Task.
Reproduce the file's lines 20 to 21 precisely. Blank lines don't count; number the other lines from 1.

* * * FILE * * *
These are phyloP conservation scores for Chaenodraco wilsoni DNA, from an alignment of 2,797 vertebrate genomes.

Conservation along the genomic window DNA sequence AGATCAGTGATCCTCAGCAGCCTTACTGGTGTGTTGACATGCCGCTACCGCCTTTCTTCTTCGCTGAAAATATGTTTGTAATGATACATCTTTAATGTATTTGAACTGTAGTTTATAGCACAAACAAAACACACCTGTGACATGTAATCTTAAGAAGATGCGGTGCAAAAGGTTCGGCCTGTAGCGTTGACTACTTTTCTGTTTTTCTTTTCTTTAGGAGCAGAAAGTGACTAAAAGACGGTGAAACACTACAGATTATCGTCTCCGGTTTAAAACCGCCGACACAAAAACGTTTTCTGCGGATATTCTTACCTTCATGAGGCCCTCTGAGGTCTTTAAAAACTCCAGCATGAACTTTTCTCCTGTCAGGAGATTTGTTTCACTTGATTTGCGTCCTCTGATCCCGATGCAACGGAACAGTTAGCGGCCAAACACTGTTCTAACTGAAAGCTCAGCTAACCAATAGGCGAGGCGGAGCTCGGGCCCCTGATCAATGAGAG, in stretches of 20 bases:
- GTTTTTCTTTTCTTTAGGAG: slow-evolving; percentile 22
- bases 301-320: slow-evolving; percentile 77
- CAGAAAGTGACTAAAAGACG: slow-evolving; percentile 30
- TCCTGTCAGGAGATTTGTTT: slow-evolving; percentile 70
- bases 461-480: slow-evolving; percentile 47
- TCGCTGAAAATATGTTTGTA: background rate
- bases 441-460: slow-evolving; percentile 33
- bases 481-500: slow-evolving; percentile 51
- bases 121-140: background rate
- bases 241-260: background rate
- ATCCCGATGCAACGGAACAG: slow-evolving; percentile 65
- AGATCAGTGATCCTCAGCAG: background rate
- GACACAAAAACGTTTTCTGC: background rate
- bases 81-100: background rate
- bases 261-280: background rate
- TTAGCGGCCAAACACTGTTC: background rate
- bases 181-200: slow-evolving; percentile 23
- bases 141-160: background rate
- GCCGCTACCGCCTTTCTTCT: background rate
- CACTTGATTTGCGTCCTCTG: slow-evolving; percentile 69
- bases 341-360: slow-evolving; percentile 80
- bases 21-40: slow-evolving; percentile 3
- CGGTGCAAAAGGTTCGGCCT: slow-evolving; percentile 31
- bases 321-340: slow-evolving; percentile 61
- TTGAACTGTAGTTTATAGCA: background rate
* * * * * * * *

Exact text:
- bases 141-160: background rate
- GCCGCTACCGCCTTTCTTCT: background rate